After reaching a peak of 7.08% in November 2022, national rates consistently dropped during the last several weeks of the year. However, the biggest mistake that potential homebuyers along the Wasatch Front can make is waiting and trying to time the market. Instead, consider your personal timeline and when you’re financially ready to buy.

3. Buyers holding more decision-making power

At the height of the homebuying frenzy, there were stories of homebuyers overbidding by enormous sums or making numerous concessions. As we shift to a more balanced environment between buyers and sellers, buyers will have additional time to think and negotiate, making the shopping experience more manageable.

Homebuying strategies for 2023

The homebuying experience always presents challenges and opportunities requiring careful planning for those in the market to buy. Whether 2023 is the year you become a homeowner or purchase your second home, here are a few strategies to get you started:

Take advantage of digital tools

Looking for more convenience and control over home financing? Online resources can guide you through the mortgage process from start to finish and prevent any delays in the process, whether it’s checking the status of your loan or submitting required documentation electronically. They’ll even provide you with a to-do list of outstanding tasks and the status and details of a loan application.

Show sellers you can meet financial obligations

Whether you’re getting additional down payment assistance or earning a larger income, investing in a larger down payment could lower your mortgage rate. Make your offer stronger by showcasing to the seller that you’re in a good financial position.

Pay discount points on your mortgage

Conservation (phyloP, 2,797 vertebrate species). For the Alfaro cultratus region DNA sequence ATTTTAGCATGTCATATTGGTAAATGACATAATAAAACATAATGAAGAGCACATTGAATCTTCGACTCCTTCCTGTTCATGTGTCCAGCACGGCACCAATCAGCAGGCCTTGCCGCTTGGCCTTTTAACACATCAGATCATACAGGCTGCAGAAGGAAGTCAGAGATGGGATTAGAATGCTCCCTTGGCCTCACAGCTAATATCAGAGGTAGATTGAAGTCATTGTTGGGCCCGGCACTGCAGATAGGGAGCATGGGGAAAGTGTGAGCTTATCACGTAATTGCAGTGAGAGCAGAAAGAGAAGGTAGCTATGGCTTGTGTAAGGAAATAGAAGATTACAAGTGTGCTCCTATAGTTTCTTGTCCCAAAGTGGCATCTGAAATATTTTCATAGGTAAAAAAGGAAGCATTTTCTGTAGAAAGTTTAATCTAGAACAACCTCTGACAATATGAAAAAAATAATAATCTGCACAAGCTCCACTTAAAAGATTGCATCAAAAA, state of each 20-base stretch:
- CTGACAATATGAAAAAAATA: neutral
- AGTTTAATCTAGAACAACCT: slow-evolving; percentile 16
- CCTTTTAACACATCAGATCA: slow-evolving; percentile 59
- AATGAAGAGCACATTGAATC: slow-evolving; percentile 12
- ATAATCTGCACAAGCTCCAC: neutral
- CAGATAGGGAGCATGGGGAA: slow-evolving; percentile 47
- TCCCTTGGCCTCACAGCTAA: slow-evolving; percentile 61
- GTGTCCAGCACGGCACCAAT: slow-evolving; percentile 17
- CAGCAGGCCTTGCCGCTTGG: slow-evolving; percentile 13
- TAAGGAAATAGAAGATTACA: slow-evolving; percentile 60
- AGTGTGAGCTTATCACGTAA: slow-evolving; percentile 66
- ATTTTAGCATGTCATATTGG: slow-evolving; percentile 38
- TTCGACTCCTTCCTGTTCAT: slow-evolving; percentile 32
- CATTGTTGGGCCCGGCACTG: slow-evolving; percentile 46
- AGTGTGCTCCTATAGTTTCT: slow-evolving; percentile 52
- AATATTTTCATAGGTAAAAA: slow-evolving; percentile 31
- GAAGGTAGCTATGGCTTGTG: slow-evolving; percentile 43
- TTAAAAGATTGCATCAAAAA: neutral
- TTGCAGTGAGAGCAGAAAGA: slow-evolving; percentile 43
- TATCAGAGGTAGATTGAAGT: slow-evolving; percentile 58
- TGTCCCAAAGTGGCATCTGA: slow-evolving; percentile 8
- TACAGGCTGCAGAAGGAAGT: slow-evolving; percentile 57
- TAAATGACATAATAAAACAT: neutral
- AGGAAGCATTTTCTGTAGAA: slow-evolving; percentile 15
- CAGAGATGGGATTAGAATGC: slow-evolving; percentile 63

Mortgage points, also known as discount points, are fees you pay your lender at closing for a reduced interest rate on your loan. While this might not be the right strategy for everyone, paying discount points on your mortgage could offer potential savings over the course of the loan. In general, the longer you plan to own the home, the more you’ll save using points. Also, determine whether you have the cash available to buy points up front.

Research assistance in upfront costs

Even if a monthly mortgage payment fits into your larger financial picture, many homebuyers might still be struggling with saving for the down payment and closing costs.

Recognizing cash reserves are often the biggest barrier to homeownership, Bank of America, for example, offers up to $17,500 in down-payment and closing-cost assistance when used together — no repayment necessary. Additionally, the Bank of America Down Payment Center helps homebuyers find state and local down-payment and closing-cost assistance programs in their area, and the Bank of America Real Estate Center identifies down-payment and closing-cost grant-eligible properties for sale across the country.

Take your time

Finally, don’t rush into it. Take time to improve your credit score, research lender options and understand what you can comfortably afford before jumping in.

While buying a home today along the Wasatch Front may require a bit more patience and persistence, taking the time to prepare for what’s ahead, going in with the right mindset and taking advantage of the resources available to you can put you well on the path to your next home.

Nathan Thurber is a credit solutions advisor for Bank of America.